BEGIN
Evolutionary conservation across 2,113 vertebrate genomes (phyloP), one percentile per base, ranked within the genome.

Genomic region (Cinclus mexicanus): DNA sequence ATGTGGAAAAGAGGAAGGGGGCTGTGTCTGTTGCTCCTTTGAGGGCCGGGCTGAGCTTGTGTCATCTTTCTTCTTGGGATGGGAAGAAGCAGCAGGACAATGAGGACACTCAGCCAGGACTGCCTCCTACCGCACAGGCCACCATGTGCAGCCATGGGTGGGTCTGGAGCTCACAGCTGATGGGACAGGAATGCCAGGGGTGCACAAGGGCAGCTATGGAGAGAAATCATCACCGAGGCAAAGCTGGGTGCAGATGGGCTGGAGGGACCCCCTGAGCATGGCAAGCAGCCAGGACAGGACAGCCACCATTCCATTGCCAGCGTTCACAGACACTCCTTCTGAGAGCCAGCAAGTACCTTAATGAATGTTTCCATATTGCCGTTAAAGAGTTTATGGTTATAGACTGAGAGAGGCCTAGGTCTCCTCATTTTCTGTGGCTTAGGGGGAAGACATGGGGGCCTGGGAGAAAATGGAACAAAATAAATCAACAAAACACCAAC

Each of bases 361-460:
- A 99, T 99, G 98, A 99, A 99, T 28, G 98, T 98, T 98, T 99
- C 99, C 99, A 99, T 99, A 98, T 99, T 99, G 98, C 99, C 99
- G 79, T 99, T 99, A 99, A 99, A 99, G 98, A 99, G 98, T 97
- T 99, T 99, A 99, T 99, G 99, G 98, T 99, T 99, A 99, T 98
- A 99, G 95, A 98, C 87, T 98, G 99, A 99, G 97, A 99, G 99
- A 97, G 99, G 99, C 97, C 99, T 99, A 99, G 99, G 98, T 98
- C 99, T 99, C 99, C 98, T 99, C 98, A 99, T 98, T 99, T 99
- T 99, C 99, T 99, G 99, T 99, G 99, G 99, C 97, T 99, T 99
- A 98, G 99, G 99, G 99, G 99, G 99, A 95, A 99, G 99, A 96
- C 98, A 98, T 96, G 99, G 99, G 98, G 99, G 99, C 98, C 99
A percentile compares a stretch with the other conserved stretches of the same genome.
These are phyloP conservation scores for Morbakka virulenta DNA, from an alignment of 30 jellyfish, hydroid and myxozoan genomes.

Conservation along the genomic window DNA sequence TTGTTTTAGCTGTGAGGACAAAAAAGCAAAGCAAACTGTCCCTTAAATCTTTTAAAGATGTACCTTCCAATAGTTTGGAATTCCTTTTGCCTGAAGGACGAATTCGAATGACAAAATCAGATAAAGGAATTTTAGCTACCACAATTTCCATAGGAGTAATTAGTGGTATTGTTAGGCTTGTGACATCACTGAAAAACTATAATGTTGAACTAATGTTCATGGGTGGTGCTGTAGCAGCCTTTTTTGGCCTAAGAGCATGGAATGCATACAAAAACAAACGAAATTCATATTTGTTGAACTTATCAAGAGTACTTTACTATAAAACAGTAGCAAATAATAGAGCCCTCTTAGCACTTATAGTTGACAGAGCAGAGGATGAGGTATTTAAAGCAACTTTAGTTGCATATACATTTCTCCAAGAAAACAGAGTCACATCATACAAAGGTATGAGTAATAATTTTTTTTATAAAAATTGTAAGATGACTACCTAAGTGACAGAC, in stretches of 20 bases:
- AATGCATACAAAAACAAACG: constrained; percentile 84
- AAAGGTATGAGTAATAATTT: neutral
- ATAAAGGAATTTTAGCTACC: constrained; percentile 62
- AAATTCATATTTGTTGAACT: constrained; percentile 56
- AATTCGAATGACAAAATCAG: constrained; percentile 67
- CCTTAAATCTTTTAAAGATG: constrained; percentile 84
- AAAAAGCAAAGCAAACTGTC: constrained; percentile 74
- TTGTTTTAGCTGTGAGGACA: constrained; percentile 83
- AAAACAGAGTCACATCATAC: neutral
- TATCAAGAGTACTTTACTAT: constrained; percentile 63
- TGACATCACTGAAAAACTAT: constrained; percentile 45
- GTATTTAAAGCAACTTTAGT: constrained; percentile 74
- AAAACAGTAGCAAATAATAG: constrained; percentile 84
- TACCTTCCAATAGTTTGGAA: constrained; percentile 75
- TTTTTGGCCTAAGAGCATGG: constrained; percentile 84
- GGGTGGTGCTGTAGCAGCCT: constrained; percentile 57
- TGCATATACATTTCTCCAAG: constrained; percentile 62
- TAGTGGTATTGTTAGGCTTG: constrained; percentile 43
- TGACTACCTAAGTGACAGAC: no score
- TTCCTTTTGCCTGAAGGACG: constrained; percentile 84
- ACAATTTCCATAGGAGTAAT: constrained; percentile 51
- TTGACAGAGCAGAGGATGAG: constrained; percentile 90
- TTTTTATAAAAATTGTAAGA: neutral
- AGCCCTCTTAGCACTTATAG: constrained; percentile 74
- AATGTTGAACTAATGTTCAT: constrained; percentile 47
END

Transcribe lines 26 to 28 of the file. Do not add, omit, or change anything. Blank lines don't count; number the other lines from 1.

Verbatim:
- TATCAAGAGTACTTTACTAT: constrained; percentile 63
- TGACATCACTGAAAAACTAT: constrained; percentile 45
- GTATTTAAAGCAACTTTAGT: constrained; percentile 74